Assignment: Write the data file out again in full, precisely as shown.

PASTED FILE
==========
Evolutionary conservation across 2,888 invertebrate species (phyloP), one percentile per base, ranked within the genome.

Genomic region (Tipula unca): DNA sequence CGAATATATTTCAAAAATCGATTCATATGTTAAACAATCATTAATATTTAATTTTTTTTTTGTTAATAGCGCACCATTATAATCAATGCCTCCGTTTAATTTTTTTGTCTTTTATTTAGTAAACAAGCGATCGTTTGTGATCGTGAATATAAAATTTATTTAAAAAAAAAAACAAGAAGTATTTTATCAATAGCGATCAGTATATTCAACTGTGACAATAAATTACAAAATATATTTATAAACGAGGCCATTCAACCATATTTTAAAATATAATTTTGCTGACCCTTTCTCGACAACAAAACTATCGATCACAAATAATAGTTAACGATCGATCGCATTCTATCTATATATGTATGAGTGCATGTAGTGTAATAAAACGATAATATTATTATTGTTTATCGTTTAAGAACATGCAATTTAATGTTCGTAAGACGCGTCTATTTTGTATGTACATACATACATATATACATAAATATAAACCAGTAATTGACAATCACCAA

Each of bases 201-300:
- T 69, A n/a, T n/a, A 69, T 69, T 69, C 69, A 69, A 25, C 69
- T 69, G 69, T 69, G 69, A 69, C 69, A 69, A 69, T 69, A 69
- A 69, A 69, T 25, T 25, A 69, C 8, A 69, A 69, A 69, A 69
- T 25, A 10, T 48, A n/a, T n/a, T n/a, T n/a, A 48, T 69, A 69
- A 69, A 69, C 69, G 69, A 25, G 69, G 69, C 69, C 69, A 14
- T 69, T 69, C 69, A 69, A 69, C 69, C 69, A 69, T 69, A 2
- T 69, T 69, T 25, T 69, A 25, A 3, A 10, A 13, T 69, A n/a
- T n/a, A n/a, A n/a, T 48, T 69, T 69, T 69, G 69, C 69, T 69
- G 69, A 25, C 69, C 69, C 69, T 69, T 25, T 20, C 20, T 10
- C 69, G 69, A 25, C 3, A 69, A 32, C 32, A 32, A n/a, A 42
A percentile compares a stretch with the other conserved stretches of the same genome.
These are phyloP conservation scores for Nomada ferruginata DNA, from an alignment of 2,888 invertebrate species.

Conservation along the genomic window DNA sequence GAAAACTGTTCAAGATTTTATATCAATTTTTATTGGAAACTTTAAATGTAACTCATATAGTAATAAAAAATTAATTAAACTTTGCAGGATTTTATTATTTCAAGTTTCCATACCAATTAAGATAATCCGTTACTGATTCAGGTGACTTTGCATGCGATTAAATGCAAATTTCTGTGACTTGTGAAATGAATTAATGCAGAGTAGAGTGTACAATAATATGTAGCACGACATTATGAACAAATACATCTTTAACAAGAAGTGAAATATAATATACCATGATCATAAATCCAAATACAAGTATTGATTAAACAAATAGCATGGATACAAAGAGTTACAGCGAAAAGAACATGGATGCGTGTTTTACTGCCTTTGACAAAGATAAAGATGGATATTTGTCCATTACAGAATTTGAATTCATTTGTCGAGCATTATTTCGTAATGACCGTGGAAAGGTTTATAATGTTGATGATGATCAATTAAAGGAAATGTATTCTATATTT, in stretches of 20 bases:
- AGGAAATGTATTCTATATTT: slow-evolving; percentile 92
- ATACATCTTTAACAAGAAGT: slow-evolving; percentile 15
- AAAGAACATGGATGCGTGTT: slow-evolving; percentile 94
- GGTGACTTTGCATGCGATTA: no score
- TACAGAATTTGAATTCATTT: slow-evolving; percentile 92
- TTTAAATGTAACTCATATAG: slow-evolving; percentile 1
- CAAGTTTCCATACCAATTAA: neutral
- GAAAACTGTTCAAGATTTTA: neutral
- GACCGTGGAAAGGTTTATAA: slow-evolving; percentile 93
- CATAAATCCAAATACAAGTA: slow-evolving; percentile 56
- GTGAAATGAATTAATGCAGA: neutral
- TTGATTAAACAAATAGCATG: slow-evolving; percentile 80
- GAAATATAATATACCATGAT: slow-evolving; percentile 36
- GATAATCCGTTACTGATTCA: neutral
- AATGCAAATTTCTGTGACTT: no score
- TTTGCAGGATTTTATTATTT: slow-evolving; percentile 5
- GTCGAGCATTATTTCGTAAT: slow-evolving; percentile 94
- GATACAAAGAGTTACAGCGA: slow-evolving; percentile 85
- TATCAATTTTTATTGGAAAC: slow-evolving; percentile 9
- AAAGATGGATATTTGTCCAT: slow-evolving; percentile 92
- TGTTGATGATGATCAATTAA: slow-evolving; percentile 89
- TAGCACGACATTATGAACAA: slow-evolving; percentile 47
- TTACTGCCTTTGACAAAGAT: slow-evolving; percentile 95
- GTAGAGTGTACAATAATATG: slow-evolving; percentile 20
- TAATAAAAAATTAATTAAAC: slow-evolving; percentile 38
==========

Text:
Evolutionary conservation across 2,888 invertebrate species (phyloP), one percentile per base, ranked within the genome.

Genomic region (Tipula unca): DNA sequence CGAATATATTTCAAAAATCGATTCATATGTTAAACAATCATTAATATTTAATTTTTTTTTTGTTAATAGCGCACCATTATAATCAATGCCTCCGTTTAATTTTTTTGTCTTTTATTTAGTAAACAAGCGATCGTTTGTGATCGTGAATATAAAATTTATTTAAAAAAAAAAACAAGAAGTATTTTATCAATAGCGATCAGTATATTCAACTGTGACAATAAATTACAAAATATATTTATAAACGAGGCCATTCAACCATATTTTAAAATATAATTTTGCTGACCCTTTCTCGACAACAAAACTATCGATCACAAATAATAGTTAACGATCGATCGCATTCTATCTATATATGTATGAGTGCATGTAGTGTAATAAAACGATAATATTATTATTGTTTATCGTTTAAGAACATGCAATTTAATGTTCGTAAGACGCGTCTATTTTGTATGTACATACATACATATATACATAAATATAAACCAGTAATTGACAATCACCAA

Each of bases 201-300:
- T 69, A n/a, T n/a, A 69, T 69, T 69, C 69, A 69, A 25, C 69
- T 69, G 69, T 69, G 69, A 69, C 69, A 69, A 69, T 69, A 69
- A 69, A 69, T 25, T 25, A 69, C 8, A 69, A 69, A 69, A 69
- T 25, A 10, T 48, A n/a, T n/a, T n/a, T n/a, A 48, T 69, A 69
- A 69, A 69, C 69, G 69, A 25, G 69, G 69, C 69, C 69, A 14
- T 69, T 69, C 69, A 69, A 69, C 69, C 69, A 69, T 69, A 2
- T 69, T 69, T 25, T 69, A 25, A 3, A 10, A 13, T 69, A n/a
- T n/a, A n/a, A n/a, T 48, T 69, T 69, T 69, G 69, C 69, T 69
- G 69, A 25, C 69, C 69, C 69, T 69, T 25, T 20, C 20, T 10
- C 69, G 69, A 25, C 3, A 69, A 32, C 32, A 32, A n/a, A 42
A percentile compares a stretch with the other conserved stretches of the same genome.
These are phyloP conservation scores for Nomada ferruginata DNA, from an alignment of 2,888 invertebrate species.

Conservation along the genomic window DNA sequence GAAAACTGTTCAAGATTTTATATCAATTTTTATTGGAAACTTTAAATGTAACTCATATAGTAATAAAAAATTAATTAAACTTTGCAGGATTTTATTATTTCAAGTTTCCATACCAATTAAGATAATCCGTTACTGATTCAGGTGACTTTGCATGCGATTAAATGCAAATTTCTGTGACTTGTGAAATGAATTAATGCAGAGTAGAGTGTACAATAATATGTAGCACGACATTATGAACAAATACATCTTTAACAAGAAGTGAAATATAATATACCATGATCATAAATCCAAATACAAGTATTGATTAAACAAATAGCATGGATACAAAGAGTTACAGCGAAAAGAACATGGATGCGTGTTTTACTGCCTTTGACAAAGATAAAGATGGATATTTGTCCATTACAGAATTTGAATTCATTTGTCGAGCATTATTTCGTAATGACCGTGGAAAGGTTTATAATGTTGATGATGATCAATTAAAGGAAATGTATTCTATATTT, in stretches of 20 bases:
- AGGAAATGTATTCTATATTT: slow-evolving; percentile 92
- ATACATCTTTAACAAGAAGT: slow-evolving; percentile 15
- AAAGAACATGGATGCGTGTT: slow-evolving; percentile 94
- GGTGACTTTGCATGCGATTA: no score
- TACAGAATTTGAATTCATTT: slow-evolving; percentile 92
- TTTAAATGTAACTCATATAG: slow-evolving; percentile 1
- CAAGTTTCCATACCAATTAA: neutral
- GAAAACTGTTCAAGATTTTA: neutral
- GACCGTGGAAAGGTTTATAA: slow-evolving; percentile 93
- CATAAATCCAAATACAAGTA: slow-evolving; percentile 56
- GTGAAATGAATTAATGCAGA: neutral
- TTGATTAAACAAATAGCATG: slow-evolving; percentile 80
- GAAATATAATATACCATGAT: slow-evolving; percentile 36
- GATAATCCGTTACTGATTCA: neutral
- AATGCAAATTTCTGTGACTT: no score
- TTTGCAGGATTTTATTATTT: slow-evolving; percentile 5
- GTCGAGCATTATTTCGTAAT: slow-evolving; percentile 94
- GATACAAAGAGTTACAGCGA: slow-evolving; percentile 85
- TATCAATTTTTATTGGAAAC: slow-evolving; percentile 9
- AAAGATGGATATTTGTCCAT: slow-evolving; percentile 92
- TGTTGATGATGATCAATTAA: slow-evolving; percentile 89
- TAGCACGACATTATGAACAA: slow-evolving; percentile 47
- TTACTGCCTTTGACAAAGAT: slow-evolving; percentile 95
- GTAGAGTGTACAATAATATG: slow-evolving; percentile 20
- TAATAAAAAATTAATTAAAC: slow-evolving; percentile 38